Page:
* Contract worth multimillions of dollars
* Second Iraq job announced by Halliburton this month
* Halliburton shares edge lower (Recasts; changes dateline, previously NEW YORK; adds share price)
HOUSTON, Aug 31 (Reuters) - Halliburton (HAL.N), the No. 2 oilfield services group, said on Tuesday it won a contract from Italian oil company Eni (ENI.MI) to help squeeze more oil from 20 wells in the Zubair field in southern Iraq.
Oil producers and oilfield services companies, including Halliburton peer Schlumberger Ltd (SLB.N), are ramping up operations in Iraq, which is hoping to use its vast oil resources to rebuild the country.
Halliburton did not give financial details on the deal, citing a confidentiality clause. It described the job as a “multimillion dollar” contract involving “rigless” services such as wire-line logging, perforating and acidizing used to increase production at existing wells.
Work on the contract has already begun and the company’s base is fully operational, Halliburton said in an email.
Eni sealed the final contract with Iraq on Jan. 22 for the 4 billion-barrel Zubair oilfield. Eni and its partners, U.S.-based Occidental Petroleum Corp (OXY.N) and state-run Korea Gas Corp (KOGAS), set an output target of 1.2 million bpd. The consortium planned to invest more than $20 billion and accepted a remuneration fee of $2 a barrel.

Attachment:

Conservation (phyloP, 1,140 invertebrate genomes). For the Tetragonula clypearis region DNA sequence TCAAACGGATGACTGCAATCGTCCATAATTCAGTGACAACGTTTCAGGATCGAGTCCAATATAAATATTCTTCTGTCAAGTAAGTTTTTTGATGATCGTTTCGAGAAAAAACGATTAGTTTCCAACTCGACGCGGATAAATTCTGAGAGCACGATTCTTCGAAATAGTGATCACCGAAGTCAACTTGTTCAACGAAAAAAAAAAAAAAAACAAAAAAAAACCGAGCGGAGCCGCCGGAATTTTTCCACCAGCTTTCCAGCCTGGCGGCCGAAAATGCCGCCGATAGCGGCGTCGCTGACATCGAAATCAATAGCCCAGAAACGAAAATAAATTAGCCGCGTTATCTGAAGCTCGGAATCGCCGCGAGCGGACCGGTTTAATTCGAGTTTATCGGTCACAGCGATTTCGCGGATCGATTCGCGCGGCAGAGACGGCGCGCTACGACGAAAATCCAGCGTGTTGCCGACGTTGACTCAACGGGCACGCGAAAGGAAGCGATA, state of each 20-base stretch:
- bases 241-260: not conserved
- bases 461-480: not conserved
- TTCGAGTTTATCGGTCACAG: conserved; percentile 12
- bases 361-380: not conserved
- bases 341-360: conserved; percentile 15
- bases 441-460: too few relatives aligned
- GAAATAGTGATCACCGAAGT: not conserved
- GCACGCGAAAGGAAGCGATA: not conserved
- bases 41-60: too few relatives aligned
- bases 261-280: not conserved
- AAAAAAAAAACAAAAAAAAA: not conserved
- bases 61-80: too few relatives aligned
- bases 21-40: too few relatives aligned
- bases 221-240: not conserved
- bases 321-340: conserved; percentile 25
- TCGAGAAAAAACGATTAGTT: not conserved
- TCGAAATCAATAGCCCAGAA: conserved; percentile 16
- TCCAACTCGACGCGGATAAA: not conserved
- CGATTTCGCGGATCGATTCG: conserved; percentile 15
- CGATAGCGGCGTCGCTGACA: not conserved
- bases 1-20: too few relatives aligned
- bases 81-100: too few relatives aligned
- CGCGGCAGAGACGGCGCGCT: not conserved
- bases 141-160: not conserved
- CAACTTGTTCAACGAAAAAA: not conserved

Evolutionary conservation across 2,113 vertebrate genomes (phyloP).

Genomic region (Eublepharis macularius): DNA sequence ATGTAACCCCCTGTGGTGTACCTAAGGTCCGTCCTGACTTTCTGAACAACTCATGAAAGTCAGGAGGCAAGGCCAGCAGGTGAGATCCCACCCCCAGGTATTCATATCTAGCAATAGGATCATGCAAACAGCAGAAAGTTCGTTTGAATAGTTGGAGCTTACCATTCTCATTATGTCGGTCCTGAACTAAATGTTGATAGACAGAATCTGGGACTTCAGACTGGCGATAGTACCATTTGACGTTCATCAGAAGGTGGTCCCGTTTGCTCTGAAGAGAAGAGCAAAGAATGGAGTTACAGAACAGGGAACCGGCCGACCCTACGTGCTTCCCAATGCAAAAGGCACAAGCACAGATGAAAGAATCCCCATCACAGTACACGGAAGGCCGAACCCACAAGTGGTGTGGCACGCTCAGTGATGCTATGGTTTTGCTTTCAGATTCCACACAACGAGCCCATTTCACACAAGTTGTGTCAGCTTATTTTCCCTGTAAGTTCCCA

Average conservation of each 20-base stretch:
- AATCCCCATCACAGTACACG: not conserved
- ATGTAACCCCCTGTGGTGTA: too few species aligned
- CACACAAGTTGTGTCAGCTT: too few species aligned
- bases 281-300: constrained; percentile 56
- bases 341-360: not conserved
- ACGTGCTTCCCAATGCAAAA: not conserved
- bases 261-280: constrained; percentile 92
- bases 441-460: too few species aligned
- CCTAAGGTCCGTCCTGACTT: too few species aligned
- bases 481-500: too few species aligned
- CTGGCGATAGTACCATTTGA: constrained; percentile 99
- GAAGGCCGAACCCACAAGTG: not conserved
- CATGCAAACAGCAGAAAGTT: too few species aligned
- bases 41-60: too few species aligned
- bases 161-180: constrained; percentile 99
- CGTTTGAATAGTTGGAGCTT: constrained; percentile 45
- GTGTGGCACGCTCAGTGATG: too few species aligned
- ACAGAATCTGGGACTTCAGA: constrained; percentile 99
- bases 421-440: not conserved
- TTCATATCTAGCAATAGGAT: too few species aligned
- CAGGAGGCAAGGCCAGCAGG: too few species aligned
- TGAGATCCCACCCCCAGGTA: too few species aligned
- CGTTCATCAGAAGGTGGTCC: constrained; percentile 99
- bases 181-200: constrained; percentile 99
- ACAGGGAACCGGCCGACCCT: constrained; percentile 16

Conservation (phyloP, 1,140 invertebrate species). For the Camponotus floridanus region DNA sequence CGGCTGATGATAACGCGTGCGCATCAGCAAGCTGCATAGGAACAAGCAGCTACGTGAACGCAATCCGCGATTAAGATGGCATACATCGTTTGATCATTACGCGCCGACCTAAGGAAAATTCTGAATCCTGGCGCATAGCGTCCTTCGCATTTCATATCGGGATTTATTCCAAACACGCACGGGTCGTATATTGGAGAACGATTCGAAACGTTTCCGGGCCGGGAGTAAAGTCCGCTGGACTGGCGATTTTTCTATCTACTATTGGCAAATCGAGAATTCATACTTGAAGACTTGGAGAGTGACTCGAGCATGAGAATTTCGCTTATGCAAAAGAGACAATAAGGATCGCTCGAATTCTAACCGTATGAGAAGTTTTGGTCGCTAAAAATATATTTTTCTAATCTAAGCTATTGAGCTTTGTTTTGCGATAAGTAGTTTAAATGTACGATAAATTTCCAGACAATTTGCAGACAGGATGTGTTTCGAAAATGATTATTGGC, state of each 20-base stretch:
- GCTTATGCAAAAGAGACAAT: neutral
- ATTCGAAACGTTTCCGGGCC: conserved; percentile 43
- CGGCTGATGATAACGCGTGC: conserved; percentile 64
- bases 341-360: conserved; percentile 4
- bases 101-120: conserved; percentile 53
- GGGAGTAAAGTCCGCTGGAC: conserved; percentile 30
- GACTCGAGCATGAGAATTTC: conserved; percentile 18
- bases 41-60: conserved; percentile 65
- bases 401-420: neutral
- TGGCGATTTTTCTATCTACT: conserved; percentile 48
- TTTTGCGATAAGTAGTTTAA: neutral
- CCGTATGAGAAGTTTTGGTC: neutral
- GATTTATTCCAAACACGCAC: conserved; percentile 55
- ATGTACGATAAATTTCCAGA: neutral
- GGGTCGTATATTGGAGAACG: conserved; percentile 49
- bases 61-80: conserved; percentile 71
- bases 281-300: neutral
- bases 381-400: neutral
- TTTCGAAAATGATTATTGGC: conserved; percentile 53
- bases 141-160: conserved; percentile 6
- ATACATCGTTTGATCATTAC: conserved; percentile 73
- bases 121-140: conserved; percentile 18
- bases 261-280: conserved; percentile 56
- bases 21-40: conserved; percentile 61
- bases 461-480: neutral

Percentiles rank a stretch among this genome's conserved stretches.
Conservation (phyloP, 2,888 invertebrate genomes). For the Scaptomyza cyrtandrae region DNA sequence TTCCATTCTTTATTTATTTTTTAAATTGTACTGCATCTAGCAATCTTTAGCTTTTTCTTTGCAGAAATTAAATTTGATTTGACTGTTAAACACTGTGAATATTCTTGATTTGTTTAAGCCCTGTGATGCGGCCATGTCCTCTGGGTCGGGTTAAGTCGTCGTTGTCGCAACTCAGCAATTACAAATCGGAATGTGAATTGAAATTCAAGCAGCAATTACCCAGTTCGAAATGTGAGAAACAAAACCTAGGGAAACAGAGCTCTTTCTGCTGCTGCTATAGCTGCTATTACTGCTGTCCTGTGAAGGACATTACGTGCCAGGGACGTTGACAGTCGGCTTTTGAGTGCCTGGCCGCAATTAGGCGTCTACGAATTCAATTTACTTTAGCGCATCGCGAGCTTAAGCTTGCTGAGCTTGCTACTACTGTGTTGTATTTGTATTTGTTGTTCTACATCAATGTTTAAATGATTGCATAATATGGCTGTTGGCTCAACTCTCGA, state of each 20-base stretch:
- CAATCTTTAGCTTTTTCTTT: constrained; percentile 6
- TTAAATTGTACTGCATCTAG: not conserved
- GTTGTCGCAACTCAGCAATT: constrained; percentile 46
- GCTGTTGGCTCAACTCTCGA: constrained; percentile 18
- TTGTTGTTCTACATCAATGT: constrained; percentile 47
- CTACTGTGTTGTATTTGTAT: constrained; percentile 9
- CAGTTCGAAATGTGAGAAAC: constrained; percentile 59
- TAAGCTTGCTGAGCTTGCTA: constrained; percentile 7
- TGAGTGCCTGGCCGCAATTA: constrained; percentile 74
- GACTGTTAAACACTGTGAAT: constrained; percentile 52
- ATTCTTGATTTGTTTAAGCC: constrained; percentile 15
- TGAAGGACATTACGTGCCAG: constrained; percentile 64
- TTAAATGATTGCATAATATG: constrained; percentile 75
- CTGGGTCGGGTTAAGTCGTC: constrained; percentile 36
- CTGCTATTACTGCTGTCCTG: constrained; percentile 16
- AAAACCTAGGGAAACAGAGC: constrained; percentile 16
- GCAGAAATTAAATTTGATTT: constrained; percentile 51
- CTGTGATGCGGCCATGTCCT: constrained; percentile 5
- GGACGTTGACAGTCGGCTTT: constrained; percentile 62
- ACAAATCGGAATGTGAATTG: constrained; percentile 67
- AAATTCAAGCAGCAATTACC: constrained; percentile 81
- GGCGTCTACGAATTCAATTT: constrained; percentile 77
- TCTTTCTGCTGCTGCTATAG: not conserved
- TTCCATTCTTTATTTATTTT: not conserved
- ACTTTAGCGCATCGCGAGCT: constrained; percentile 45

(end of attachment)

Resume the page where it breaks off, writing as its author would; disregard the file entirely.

The group agreed with Iraq to set the baseline production level at 183,000 bpd. [ID:nRAS832007]
“Halliburton has made a strategic investment in our Iraqi infrastructure and the award of this contract, coupled with the recent letter of intent awarded by Shell and its partners, demonstrates that we have the technology and people in place to deliver in Iraq,” Halliburton Chairman and CEO David Lesar said in a statement.
The company, which has headquarters in Dubai and Houston, said earlier this month it had been awarded a letter of intent to work with a Shell-led (RDSa.L) consortium developing the Majnoon oil field in southern Iraq, one of the world’s largest.
Shares of Halliburton fell 19 cents to $28.30 in morning New York Stock Exchange trading. That decline was in line with a slight drop in the Philadelphia Stock Exchange Index of oilfield services companies. (Reporting by Matt Daily in New York and Anna Driver in Houston; Editing by Maureen Bavdek and Steve Orlofsky)